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Race, Gender, Class and Sexuality under Contemporary Capitalism

Ashley J. Bohrer Marxism and Intersectionality Philosophy Ashley J. Bohrer (PhD) is an academic, activist, and public intellectual. She is an Assistant Professor at the University of Notre Dame and previously held a postdoctoral position at Hamilton College. Her research in the fields of phi- losophy, critical race studies, decolonial theory, intersectional feminism, and Marxism explores the intersections of capitalism, colonialism, racism and het- ero/sexism. As an activist, she is affiliated with various feminist, anti-racist and anti

Bibliography Adorno, Theodor W. Lectures on Negative Dialectics: Fragments of a Lecture Course 1965/1966. 1 edition. Cambridge: Polity, 2008. ———. Negative Dialectics. 2 edition. New York: Bloomsbury Academic, 1981. ———. Prisms. Translated by Shierry Weber Nicholsen and Samuel Weber. Reprint edition. Cambridge, Mass.: The MIT Press, 1983. Aguilar, Delia. “Tracing the Roots of Intersectionality.” Monthly Review Zine, April 12, 2012. Ahmed, Sara. On Being Included: Racism and Diversity in Institutional Life. Durham: Duke University Press, 2012. ———. Queer

theorists and activists are obliged to work through: how have previous attempts at solidarity failed so thoroughly as to provoke the notion that solidarity is a fundamentally racialized and gendered concept, perhaps stabilizing institutions of power rather than unsettling them? To this conversation, we should counter-pose similar viral hashtags: #IAmTray vonMartin and #WeAreAllTrayvon. Initially the hashtags, used mostly by black people, demonstrated the ways in which being subjected to armed violence and terror is a constitutive feature of anti-black racism in

36%26submit_y%3D8% 26submit%3DAuswahl%2Banzeigen%26result_limit%3D10%26form_id%3 Dai_core_search_form [abgerufen am 17.6.2012]. Khoury, Jack: Head to Head. Arabeh Mayor Omar Nasser, do you agree with Netanyahu that Arabs live better here than elsewhere? (26.5.2011), in: omar-nasser-do-you-agree-with-netanyahu-that-arabs-live-better-here-than- elsewhere-1.364104 [abgerufen am 19.6.2011]. Lampedusa Chronology. The situation inside detention centres (27.02.2009), in:http://no-racism

discussed below—double, triple, or multiple jeopardy, standpoint theory, superexploitation, sexist racism—are exactly the same as intersectionality as a theory would itself fall prey to precisely this inattentive generalization. Hancock uses “intersectionality-like thought” to describe the history of black feminist theorizing in her book on the history of intersectionality13 and Carastathis uses “precursor concepts” to refer to this history.14 Broadly speaking, the idea of precursor concepts marks ideas, dis- courses, and analyses that came before intersectionality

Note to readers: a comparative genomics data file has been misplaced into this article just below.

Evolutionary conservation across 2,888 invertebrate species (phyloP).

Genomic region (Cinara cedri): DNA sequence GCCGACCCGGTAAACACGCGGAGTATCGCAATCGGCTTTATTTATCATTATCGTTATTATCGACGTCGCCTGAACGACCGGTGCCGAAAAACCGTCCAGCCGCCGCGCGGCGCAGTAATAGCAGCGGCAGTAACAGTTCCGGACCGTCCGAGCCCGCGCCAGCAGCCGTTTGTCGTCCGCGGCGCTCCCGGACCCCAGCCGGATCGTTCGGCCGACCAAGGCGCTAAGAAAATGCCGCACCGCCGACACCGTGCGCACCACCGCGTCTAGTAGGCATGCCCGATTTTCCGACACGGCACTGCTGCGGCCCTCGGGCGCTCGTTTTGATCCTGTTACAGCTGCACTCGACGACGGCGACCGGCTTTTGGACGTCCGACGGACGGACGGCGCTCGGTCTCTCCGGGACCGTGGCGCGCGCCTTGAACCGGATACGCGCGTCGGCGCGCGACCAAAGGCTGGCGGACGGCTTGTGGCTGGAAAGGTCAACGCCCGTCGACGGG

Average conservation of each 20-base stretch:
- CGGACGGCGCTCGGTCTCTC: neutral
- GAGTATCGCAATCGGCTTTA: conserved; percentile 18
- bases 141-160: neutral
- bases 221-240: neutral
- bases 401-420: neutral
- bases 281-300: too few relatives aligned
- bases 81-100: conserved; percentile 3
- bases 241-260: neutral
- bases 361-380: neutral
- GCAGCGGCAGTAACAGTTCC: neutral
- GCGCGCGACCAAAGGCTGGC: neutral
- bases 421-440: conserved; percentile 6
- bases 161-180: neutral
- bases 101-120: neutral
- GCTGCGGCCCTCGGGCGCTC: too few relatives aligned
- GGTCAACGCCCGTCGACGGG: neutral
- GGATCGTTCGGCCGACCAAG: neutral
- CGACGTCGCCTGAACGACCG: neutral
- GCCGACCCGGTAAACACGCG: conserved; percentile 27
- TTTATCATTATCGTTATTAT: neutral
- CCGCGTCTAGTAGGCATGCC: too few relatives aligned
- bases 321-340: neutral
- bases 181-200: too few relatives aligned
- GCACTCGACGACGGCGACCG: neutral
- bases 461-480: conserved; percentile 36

positions shared by most if not all intersection- ality theorists. I develop a series of six shared propositions that have, in large part, come to define intersectionality and to distinguish it from other accounts of the relationship between race, gender, class, and other axes of oppression. The last section revisits the positions explored in the previous chapter in order to distinguish them from intersectionality. While jeopardy, multiple oppres- sion, sexist racism, and other formulations should be clearly located in the long tradition of intersectionality

straw persons and scarecrows that too often form a barricade between these two perspectives. This book is thus, in one way, a rather long response to both of these moments and an articulation of how and why each of these modes of engagement are ultimately insufficient, not only for capturing the breadth and profundity of their concepts, but also for the project of uprooting the systems of domination that structure our world. If we are really to intervene against racism, cis/sexism, heteropatriarchy, and capi- talism—and it is one of the arguments of this book

class requires racism and hetero/sexism in order to continue to produce some populations as disposable, and therefore more vulnerable to ever-more exploitable conditions. There are two related but nonetheless distinct versions of this argument. Version A posits oppression as a tool that capitalism uses, but argues that exploitation is fundamental to the logic of capitalism, whereas oppression is not; rather, oppression is a tool of convenience under capitalism, which may be historically important, but it ultimately only holds empirical rather than struc- tural

161 assessment, which is that “as black feminists we are made constantly and painfully aware of how little effort white women have made to understand and combat their racism, which requires among other things, that they have a more than superficial comprehension of race, color, and black history and culture.”4 Are we really to believe that walking a picket line for a few days is really suf- ficient to impart ‘more than a superficial comprehension of race, color, black history and culture’ in addition to gender, sexuality, gender identity, citizenship status